Justin Simien has made his mark on film and television with the same property, “Dear White People,” and his Netflix comedy represents a masterclass in how to adapt a movie into a TV series. Simien decided to take his breakout Sundance hit and turn it into a half-hour, “Rashomon”-style study of racial politics and identity: He expanded the plot but kept his distinct cinematic style, which includes engulfing his characters in negative space and avoiding eye lines when characters speak to one another. Simien visualizes how racism disenfranchises every character in each frame, and in just one season he was able to make one of the best directed comedies on TV. We’re anxiously awaiting Season 2.
The majority of the reason Steven Soderbergh’s move to television was so buzz-worthy was because it followed his official retirement from moviemaking after the release of “Side Effects” in 2013. The director was planning to move into other arts like painting, but he simply couldn’t turn down “The Knick” when the script came his way. Soderbergh directed all 20 hours of the series across two seasons, utilizing intricate handheld camera movements and long takes to create a grounded intimacy that separated “The Knick” from nearly every period drama on television. His shot selection was so specific that the show often only needed one or two edits per scene. “The Knick” felt like it was unfolding in real-time as a result and had the kind of lived-in presence that some documentaries don’t even achieve. Soderbergh has since returned to filmmaking but is an executive producer on Netflix’s “Godless.”
Jill Soloway began their career as a television writer, specifically the heartbreaking drama “Six Feet Under,” before writing and directing the Sundance award-winning “Afternoon Delight.” But instead of going deeper into the film world, Soloway took a different path after their parent came out as trans, Soloway turned real life into the deeply affecting “Transparent,” an award-winning favorite which has become an opportunity for the creator to explore serious questions about gender identity and sexuality. Ultimately, they have embraced a format which allows for experimentation and deep character development — areas where Soloway excels.
A filmmaker who makes creating new work in any medium seem effortless to a degree, Swanberg is still making films — but from his early experiments with the digital series “Young American Bodies” to his latest venture, the second season of Netflix’s “Easy,” Swanberg represents why so many filmmakers have migrated to TV in recent years. For someone who just wants to tell character stories, an anthology approach like “Easy” is a perfect fit, and one he seems to relish. Whether “Easy” continues beyond its second season or not, TV will always be a natural home for his talents.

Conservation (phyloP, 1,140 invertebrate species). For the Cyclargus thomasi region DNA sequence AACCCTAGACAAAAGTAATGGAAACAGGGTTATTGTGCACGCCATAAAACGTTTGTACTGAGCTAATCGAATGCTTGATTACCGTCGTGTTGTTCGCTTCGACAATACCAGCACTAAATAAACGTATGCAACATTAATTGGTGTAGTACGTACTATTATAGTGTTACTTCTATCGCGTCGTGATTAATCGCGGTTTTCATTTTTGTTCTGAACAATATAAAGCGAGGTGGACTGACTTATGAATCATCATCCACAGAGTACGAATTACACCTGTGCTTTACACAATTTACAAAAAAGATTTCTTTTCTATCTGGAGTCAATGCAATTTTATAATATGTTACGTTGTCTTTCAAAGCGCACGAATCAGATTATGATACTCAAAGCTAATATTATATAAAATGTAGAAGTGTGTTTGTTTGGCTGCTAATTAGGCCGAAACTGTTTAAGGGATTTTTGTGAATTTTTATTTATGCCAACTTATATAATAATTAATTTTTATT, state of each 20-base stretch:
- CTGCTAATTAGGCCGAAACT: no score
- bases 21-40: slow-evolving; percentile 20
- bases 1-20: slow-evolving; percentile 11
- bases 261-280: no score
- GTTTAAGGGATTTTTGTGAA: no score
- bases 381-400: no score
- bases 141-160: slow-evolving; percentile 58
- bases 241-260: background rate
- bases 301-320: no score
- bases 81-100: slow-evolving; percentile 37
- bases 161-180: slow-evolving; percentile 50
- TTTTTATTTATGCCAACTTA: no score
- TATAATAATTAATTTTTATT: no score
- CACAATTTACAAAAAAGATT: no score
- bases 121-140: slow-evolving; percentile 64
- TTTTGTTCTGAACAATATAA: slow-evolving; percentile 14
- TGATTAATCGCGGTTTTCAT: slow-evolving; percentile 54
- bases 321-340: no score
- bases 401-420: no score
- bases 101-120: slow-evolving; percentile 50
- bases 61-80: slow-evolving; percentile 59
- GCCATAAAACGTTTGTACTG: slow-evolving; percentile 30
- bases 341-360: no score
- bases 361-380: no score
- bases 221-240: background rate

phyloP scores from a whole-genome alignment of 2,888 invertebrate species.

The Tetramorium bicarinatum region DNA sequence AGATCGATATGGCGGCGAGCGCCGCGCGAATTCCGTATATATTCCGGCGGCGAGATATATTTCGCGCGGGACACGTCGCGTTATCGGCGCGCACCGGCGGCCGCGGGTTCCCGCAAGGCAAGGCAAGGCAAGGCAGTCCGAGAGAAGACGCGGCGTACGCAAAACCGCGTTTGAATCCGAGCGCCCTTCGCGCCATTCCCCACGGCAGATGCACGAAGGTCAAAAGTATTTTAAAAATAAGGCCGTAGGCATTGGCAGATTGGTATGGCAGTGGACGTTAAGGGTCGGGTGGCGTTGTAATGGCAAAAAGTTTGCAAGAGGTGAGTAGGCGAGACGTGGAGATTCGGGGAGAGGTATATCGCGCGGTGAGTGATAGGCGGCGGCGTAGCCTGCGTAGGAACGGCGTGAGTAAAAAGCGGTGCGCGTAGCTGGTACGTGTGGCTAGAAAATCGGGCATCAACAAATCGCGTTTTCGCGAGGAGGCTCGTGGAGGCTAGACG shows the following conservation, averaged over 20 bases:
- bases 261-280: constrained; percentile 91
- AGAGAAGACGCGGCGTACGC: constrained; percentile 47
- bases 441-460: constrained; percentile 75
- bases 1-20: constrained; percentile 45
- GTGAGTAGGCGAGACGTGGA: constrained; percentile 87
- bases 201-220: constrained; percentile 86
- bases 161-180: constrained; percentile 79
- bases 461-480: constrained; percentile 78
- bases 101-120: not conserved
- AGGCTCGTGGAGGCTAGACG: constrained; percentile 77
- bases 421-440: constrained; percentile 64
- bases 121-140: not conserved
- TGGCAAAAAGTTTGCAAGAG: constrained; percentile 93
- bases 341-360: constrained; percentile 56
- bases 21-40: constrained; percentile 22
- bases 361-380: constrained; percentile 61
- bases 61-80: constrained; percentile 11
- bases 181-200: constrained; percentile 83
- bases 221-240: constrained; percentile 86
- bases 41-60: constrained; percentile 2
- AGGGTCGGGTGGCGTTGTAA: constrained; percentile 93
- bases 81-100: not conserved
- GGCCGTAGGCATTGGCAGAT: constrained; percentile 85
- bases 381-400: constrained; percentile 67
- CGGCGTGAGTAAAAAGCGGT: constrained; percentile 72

Jean-Marc Vallée has been having quite the success as of late. His movies “Dallas Buyers Club” and “Wild” earned a handful of Oscar nominations (Matthew McConaughey and Jared Leto won for the former), while his television debut “Big Little Lies” dominated the Limited Series categories at the Emmys with eight wins. Television and its elongated pacing proved wonderful for Vallée’s directing style, which is marked by an editing style that infuses the present with flashes of the past and gives his material a stream-of-consciousness edge. “Big Little Lies” allowed Vallée to use this trademark and adapt it to a seven-hour murder mystery, which turned out to be an ideal pairing between subject and style. HBO has not confirmed Season 2, but it’s only a matter of time and Vallée has expressed interest in returning. He’ll back on HBO for the Amy Adams-starring limited series “Sharp Objects,” based on the book by Gillian Flynn.
The Wachowskis have only created one TV show, it’s true, but “Sense8” is one fascinating TV show. Its insane approach to production (shooting in multiple international locations), its truly unique premise (eight strangers discover a psychic bond that unites them on a global level), and its achingly good heart made it a fan favorite from the start. The show has had a tulmultous path of late — initially canceled after Season 2, but given a second life with a two-hour special now in production that may spell the end of “Sense8.” But seeing what the creators of “The Matrix” were able to achieve with the opportunities provided by Netflix was fascinating, and it’s hard to imagine them returning to film, after getting the chance to go crazy on an even bigger playground.